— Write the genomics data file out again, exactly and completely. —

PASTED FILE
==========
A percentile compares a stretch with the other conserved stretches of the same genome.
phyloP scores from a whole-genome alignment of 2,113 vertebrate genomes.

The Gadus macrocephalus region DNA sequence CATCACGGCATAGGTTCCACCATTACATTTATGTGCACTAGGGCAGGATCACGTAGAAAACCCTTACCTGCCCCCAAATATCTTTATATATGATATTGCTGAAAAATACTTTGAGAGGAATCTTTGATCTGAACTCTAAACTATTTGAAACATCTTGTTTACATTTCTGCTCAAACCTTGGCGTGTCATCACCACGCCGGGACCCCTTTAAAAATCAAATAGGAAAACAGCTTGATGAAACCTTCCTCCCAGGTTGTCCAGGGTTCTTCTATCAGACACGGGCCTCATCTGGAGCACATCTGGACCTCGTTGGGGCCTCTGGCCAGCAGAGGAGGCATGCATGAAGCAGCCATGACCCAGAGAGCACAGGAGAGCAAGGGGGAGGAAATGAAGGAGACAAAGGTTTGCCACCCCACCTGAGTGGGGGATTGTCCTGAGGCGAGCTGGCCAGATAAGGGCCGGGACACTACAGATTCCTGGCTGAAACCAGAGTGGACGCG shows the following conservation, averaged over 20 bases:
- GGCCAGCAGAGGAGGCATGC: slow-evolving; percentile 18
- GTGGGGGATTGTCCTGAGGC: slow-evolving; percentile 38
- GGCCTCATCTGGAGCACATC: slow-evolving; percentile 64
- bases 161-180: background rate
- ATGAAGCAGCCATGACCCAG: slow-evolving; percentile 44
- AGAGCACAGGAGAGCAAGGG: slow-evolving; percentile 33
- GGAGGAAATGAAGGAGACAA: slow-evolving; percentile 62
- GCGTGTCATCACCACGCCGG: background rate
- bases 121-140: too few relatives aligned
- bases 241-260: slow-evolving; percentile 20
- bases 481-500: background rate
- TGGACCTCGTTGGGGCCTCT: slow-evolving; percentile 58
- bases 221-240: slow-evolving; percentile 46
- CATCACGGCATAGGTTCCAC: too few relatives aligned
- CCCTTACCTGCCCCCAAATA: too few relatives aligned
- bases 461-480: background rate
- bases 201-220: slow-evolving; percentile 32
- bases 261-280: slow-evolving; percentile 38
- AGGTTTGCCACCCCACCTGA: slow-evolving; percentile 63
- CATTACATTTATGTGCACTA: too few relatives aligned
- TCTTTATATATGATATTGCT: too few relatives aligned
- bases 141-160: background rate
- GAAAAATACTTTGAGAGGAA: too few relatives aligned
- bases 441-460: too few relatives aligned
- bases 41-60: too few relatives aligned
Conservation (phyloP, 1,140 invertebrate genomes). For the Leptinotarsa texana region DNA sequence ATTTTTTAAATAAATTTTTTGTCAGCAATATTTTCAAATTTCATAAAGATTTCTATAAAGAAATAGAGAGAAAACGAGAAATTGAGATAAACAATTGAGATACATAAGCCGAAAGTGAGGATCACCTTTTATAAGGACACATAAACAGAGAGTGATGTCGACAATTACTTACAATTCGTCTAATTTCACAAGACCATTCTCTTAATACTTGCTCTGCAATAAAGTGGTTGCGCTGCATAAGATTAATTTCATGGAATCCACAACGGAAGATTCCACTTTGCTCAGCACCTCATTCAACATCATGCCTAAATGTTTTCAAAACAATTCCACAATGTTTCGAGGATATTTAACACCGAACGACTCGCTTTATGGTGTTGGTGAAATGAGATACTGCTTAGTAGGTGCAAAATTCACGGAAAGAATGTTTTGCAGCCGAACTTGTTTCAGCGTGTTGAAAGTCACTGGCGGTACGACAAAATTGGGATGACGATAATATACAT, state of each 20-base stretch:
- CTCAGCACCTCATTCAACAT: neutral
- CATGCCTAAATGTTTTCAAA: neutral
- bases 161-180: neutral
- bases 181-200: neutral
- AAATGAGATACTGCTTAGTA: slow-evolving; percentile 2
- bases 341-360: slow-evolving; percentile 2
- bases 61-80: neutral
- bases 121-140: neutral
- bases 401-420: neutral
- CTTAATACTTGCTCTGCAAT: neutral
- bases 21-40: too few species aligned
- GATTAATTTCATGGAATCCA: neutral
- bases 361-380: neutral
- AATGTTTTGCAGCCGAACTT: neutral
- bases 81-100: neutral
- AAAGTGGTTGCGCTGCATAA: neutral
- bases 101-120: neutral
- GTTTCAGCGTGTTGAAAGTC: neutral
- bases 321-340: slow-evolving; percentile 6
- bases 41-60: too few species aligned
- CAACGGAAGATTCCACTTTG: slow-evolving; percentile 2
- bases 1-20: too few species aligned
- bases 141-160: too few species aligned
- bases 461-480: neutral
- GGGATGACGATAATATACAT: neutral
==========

A percentile compares a stretch with the other conserved stretches of the same genome.
phyloP scores from a whole-genome alignment of 2,113 vertebrate genomes.

The Gadus macrocephalus region DNA sequence CATCACGGCATAGGTTCCACCATTACATTTATGTGCACTAGGGCAGGATCACGTAGAAAACCCTTACCTGCCCCCAAATATCTTTATATATGATATTGCTGAAAAATACTTTGAGAGGAATCTTTGATCTGAACTCTAAACTATTTGAAACATCTTGTTTACATTTCTGCTCAAACCTTGGCGTGTCATCACCACGCCGGGACCCCTTTAAAAATCAAATAGGAAAACAGCTTGATGAAACCTTCCTCCCAGGTTGTCCAGGGTTCTTCTATCAGACACGGGCCTCATCTGGAGCACATCTGGACCTCGTTGGGGCCTCTGGCCAGCAGAGGAGGCATGCATGAAGCAGCCATGACCCAGAGAGCACAGGAGAGCAAGGGGGAGGAAATGAAGGAGACAAAGGTTTGCCACCCCACCTGAGTGGGGGATTGTCCTGAGGCGAGCTGGCCAGATAAGGGCCGGGACACTACAGATTCCTGGCTGAAACCAGAGTGGACGCG shows the following conservation, averaged over 20 bases:
- GGCCAGCAGAGGAGGCATGC: slow-evolving; percentile 18
- GTGGGGGATTGTCCTGAGGC: slow-evolving; percentile 38
- GGCCTCATCTGGAGCACATC: slow-evolving; percentile 64
- bases 161-180: background rate
- ATGAAGCAGCCATGACCCAG: slow-evolving; percentile 44
- AGAGCACAGGAGAGCAAGGG: slow-evolving; percentile 33
- GGAGGAAATGAAGGAGACAA: slow-evolving; percentile 62
- GCGTGTCATCACCACGCCGG: background rate
- bases 121-140: too few relatives aligned
- bases 241-260: slow-evolving; percentile 20
- bases 481-500: background rate
- TGGACCTCGTTGGGGCCTCT: slow-evolving; percentile 58
- bases 221-240: slow-evolving; percentile 46
- CATCACGGCATAGGTTCCAC: too few relatives aligned
- CCCTTACCTGCCCCCAAATA: too few relatives aligned
- bases 461-480: background rate
- bases 201-220: slow-evolving; percentile 32
- bases 261-280: slow-evolving; percentile 38
- AGGTTTGCCACCCCACCTGA: slow-evolving; percentile 63
- CATTACATTTATGTGCACTA: too few relatives aligned
- TCTTTATATATGATATTGCT: too few relatives aligned
- bases 141-160: background rate
- GAAAAATACTTTGAGAGGAA: too few relatives aligned
- bases 441-460: too few relatives aligned
- bases 41-60: too few relatives aligned
Conservation (phyloP, 1,140 invertebrate genomes). For the Leptinotarsa texana region DNA sequence ATTTTTTAAATAAATTTTTTGTCAGCAATATTTTCAAATTTCATAAAGATTTCTATAAAGAAATAGAGAGAAAACGAGAAATTGAGATAAACAATTGAGATACATAAGCCGAAAGTGAGGATCACCTTTTATAAGGACACATAAACAGAGAGTGATGTCGACAATTACTTACAATTCGTCTAATTTCACAAGACCATTCTCTTAATACTTGCTCTGCAATAAAGTGGTTGCGCTGCATAAGATTAATTTCATGGAATCCACAACGGAAGATTCCACTTTGCTCAGCACCTCATTCAACATCATGCCTAAATGTTTTCAAAACAATTCCACAATGTTTCGAGGATATTTAACACCGAACGACTCGCTTTATGGTGTTGGTGAAATGAGATACTGCTTAGTAGGTGCAAAATTCACGGAAAGAATGTTTTGCAGCCGAACTTGTTTCAGCGTGTTGAAAGTCACTGGCGGTACGACAAAATTGGGATGACGATAATATACAT, state of each 20-base stretch:
- CTCAGCACCTCATTCAACAT: neutral
- CATGCCTAAATGTTTTCAAA: neutral
- bases 161-180: neutral
- bases 181-200: neutral
- AAATGAGATACTGCTTAGTA: slow-evolving; percentile 2
- bases 341-360: slow-evolving; percentile 2
- bases 61-80: neutral
- bases 121-140: neutral
- bases 401-420: neutral
- CTTAATACTTGCTCTGCAAT: neutral
- bases 21-40: too few species aligned
- GATTAATTTCATGGAATCCA: neutral
- bases 361-380: neutral
- AATGTTTTGCAGCCGAACTT: neutral
- bases 81-100: neutral
- AAAGTGGTTGCGCTGCATAA: neutral
- bases 101-120: neutral
- GTTTCAGCGTGTTGAAAGTC: neutral
- bases 321-340: slow-evolving; percentile 6
- bases 41-60: too few species aligned
- CAACGGAAGATTCCACTTTG: slow-evolving; percentile 2
- bases 1-20: too few species aligned
- bases 141-160: too few species aligned
- bases 461-480: neutral
- GGGATGACGATAATATACAT: neutral